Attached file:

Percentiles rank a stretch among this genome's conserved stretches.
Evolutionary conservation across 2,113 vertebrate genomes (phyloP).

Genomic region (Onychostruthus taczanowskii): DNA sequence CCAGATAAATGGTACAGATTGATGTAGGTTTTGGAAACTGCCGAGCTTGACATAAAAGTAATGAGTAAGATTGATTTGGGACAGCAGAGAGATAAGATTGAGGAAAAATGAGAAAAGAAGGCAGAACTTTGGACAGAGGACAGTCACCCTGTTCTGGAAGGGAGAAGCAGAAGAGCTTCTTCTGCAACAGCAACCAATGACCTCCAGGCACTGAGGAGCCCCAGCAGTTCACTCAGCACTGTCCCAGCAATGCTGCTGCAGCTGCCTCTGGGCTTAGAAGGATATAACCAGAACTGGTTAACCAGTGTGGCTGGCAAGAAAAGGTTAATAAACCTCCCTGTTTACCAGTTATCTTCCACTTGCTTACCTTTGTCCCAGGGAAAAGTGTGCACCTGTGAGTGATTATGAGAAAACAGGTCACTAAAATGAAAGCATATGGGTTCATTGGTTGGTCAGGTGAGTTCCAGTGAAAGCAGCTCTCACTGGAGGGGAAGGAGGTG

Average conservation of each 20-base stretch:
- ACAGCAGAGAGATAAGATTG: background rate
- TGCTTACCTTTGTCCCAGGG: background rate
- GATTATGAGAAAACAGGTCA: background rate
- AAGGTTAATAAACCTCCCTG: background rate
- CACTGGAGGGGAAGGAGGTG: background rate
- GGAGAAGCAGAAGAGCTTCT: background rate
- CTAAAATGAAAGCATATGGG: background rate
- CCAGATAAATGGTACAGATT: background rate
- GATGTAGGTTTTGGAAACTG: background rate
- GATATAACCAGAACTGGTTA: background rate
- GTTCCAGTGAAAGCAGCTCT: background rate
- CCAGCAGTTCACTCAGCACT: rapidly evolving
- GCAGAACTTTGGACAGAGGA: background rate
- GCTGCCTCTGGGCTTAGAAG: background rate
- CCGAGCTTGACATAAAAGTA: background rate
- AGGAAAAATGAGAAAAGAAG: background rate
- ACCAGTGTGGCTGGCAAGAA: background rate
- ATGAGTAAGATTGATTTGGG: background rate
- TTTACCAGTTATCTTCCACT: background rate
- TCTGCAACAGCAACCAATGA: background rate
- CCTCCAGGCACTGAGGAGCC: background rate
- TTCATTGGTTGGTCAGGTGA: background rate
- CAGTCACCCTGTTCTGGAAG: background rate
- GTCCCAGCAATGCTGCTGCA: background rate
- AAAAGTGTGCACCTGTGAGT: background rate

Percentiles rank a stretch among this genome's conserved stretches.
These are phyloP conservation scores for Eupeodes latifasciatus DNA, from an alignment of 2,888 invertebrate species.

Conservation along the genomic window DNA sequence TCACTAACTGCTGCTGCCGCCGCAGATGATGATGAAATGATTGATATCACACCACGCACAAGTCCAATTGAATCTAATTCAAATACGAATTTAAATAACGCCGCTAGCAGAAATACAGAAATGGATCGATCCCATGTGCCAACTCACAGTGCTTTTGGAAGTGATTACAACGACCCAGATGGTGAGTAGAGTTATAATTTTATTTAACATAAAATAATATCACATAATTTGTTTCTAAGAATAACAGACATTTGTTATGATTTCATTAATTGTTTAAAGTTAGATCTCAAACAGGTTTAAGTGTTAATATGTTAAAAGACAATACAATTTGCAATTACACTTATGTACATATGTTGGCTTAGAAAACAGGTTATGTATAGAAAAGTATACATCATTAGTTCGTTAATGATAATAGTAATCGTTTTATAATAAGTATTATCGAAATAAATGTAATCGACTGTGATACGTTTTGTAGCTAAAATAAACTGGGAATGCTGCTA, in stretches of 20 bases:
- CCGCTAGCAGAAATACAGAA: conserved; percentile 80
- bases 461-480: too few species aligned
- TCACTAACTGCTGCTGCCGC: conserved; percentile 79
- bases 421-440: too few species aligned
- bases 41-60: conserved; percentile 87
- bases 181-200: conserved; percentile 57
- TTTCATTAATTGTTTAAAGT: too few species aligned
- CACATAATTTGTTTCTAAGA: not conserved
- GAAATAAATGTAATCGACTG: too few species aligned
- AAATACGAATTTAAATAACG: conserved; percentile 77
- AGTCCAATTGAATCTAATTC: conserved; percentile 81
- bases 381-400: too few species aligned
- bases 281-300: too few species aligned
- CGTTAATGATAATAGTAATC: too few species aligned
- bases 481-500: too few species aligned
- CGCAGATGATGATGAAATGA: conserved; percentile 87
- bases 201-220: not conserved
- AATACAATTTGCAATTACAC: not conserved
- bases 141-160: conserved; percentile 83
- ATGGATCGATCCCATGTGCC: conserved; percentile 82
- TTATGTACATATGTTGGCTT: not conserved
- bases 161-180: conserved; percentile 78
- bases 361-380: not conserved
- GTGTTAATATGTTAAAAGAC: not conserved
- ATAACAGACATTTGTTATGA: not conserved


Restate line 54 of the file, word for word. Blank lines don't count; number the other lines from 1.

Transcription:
- bases 161-180: conserved; percentile 78